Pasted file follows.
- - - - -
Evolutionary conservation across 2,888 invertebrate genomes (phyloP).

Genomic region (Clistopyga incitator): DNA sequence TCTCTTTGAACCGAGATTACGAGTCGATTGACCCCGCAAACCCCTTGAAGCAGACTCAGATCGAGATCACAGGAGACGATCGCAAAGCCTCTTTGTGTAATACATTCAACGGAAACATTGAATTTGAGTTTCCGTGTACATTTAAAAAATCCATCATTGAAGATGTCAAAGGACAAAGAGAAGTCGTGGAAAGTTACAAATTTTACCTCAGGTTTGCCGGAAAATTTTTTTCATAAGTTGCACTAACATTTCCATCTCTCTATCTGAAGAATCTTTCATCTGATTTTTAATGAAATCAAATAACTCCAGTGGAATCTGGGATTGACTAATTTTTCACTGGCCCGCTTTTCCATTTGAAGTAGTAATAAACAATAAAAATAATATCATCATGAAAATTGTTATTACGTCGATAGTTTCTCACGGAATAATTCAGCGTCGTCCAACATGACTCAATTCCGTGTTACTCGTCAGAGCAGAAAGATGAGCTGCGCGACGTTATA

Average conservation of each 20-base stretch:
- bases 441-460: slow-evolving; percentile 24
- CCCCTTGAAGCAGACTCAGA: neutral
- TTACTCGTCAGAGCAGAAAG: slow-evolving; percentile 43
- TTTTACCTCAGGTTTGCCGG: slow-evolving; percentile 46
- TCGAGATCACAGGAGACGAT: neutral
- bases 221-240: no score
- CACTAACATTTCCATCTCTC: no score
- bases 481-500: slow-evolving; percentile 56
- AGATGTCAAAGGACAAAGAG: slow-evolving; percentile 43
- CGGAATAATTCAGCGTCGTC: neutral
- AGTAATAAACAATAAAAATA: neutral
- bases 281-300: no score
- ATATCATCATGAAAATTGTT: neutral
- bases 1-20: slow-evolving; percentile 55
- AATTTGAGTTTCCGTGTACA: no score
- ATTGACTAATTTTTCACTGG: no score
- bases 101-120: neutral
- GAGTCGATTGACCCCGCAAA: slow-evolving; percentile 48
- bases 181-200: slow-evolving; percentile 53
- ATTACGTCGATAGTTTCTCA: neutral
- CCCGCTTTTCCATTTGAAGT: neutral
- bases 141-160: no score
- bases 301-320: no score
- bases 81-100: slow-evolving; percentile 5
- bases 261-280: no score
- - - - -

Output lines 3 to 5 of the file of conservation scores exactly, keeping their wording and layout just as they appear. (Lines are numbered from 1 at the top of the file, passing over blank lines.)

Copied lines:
Average conservation of each 20-base stretch:
- bases 441-460: slow-evolving; percentile 24
- CCCCTTGAAGCAGACTCAGA: neutral